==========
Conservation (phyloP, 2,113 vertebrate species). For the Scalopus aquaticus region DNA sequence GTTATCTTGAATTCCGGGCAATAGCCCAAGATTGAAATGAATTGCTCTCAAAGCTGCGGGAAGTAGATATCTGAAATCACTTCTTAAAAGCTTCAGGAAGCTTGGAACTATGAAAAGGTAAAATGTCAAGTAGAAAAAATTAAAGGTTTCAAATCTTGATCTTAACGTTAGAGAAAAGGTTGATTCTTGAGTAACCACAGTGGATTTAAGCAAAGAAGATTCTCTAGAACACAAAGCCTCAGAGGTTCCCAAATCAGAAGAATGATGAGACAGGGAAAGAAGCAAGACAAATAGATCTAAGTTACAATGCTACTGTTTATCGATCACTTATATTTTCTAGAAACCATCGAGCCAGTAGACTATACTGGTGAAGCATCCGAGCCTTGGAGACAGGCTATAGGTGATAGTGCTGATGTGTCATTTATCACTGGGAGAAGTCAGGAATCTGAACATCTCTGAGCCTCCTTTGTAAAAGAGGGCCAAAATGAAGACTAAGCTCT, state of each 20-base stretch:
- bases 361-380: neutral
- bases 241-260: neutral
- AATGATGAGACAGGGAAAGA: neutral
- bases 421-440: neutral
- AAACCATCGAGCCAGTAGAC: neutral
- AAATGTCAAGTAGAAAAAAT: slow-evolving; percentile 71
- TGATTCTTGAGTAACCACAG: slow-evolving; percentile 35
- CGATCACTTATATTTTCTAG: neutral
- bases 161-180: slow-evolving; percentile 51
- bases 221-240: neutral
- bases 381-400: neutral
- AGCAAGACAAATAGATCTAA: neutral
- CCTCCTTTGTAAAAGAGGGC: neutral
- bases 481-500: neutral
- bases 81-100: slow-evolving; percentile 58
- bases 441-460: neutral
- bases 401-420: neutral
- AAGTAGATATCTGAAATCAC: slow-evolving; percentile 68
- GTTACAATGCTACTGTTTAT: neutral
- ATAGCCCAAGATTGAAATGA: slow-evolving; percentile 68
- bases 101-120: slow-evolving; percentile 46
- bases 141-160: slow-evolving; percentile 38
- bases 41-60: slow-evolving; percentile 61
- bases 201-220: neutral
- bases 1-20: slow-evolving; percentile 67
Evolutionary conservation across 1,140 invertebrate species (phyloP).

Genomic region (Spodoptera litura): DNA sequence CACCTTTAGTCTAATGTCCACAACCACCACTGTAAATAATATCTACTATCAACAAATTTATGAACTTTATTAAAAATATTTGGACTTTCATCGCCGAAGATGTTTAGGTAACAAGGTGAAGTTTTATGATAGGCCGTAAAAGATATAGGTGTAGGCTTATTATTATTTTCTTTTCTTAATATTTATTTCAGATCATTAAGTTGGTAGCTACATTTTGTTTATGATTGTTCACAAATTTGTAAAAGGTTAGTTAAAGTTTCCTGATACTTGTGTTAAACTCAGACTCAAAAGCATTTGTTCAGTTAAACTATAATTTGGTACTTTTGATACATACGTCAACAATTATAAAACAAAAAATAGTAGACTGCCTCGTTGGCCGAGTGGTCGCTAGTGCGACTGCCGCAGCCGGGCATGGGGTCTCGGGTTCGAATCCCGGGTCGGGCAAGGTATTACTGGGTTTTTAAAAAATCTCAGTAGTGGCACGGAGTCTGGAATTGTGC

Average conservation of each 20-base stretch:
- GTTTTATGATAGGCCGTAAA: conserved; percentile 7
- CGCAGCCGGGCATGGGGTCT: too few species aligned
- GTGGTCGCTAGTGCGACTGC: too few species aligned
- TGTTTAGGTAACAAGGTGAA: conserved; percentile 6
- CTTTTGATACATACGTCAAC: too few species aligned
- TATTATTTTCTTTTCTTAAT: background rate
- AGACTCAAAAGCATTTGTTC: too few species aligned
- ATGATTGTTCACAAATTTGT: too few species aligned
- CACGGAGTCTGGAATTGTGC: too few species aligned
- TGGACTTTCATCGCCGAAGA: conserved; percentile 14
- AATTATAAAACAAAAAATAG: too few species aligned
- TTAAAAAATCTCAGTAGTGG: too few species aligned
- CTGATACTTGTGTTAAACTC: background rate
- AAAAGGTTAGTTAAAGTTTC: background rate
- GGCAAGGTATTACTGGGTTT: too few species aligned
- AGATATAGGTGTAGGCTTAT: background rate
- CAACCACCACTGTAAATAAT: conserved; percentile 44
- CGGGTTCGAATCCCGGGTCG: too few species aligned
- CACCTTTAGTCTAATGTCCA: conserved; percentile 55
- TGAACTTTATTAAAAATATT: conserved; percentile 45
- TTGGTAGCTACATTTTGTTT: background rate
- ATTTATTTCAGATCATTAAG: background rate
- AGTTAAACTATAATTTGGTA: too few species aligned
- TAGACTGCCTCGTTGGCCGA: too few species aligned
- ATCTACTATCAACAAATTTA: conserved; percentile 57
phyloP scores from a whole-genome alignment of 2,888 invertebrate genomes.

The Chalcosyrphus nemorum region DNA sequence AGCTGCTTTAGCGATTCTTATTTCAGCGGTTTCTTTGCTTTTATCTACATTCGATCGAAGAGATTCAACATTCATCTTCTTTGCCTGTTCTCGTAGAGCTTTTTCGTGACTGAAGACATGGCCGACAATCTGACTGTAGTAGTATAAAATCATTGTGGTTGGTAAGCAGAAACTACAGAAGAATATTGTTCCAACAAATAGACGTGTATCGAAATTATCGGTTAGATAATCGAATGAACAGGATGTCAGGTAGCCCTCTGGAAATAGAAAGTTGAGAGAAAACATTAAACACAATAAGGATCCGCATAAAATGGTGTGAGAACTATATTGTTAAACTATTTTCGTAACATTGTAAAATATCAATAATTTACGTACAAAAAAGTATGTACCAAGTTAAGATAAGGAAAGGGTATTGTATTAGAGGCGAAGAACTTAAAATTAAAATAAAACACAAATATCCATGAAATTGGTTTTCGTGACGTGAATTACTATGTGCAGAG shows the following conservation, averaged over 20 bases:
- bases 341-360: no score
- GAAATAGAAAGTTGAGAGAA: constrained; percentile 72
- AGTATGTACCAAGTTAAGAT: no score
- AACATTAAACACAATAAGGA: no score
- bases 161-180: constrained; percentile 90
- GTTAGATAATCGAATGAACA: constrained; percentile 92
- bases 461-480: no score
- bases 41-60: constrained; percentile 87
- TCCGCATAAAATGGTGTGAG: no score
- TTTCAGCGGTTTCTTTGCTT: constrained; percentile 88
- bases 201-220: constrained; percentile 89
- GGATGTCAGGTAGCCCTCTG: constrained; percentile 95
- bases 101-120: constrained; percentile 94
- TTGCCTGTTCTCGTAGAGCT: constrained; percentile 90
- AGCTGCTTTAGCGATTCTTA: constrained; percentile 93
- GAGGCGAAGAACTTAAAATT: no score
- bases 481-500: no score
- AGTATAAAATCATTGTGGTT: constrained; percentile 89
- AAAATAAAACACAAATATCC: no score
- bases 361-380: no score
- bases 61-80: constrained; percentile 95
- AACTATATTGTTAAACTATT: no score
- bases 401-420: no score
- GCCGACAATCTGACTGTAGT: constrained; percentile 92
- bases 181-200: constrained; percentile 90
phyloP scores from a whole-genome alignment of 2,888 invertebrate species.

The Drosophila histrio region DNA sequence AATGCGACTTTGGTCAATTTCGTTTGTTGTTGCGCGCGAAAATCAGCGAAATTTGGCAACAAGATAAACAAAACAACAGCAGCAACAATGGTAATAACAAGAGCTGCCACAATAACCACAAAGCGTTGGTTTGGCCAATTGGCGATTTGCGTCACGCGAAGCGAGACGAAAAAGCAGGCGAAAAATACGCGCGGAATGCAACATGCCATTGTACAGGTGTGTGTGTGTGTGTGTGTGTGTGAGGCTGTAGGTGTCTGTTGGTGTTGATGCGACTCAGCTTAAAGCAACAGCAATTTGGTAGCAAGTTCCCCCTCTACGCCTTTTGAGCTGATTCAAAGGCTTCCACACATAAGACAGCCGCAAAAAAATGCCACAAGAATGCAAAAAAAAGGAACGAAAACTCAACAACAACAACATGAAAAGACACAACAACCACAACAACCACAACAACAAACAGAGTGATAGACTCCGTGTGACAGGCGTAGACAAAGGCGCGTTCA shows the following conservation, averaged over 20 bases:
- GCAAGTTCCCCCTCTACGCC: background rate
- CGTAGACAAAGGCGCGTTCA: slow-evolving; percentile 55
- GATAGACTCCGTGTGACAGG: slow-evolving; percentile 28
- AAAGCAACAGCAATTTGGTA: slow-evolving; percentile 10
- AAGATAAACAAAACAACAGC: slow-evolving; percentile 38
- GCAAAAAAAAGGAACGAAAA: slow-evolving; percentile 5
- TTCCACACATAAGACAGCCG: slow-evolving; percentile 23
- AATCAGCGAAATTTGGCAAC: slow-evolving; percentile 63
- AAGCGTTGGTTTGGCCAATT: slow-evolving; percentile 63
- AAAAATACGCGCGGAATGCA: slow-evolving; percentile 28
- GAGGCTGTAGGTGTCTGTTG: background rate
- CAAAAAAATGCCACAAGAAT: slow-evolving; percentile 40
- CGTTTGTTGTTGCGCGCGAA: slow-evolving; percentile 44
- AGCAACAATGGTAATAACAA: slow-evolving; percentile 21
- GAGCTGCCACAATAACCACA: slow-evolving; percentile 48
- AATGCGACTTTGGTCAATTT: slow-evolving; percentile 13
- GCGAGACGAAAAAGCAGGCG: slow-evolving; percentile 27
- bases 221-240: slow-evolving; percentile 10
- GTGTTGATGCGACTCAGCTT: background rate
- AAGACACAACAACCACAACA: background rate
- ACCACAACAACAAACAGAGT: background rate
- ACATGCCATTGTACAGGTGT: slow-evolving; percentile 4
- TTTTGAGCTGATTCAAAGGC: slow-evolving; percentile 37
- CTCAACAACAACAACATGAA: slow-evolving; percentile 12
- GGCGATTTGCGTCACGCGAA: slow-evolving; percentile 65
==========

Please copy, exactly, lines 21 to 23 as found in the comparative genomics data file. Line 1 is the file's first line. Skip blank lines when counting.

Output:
- ATAGCCCAAGATTGAAATGA: slow-evolving; percentile 68
- bases 101-120: slow-evolving; percentile 46
- bases 141-160: slow-evolving; percentile 38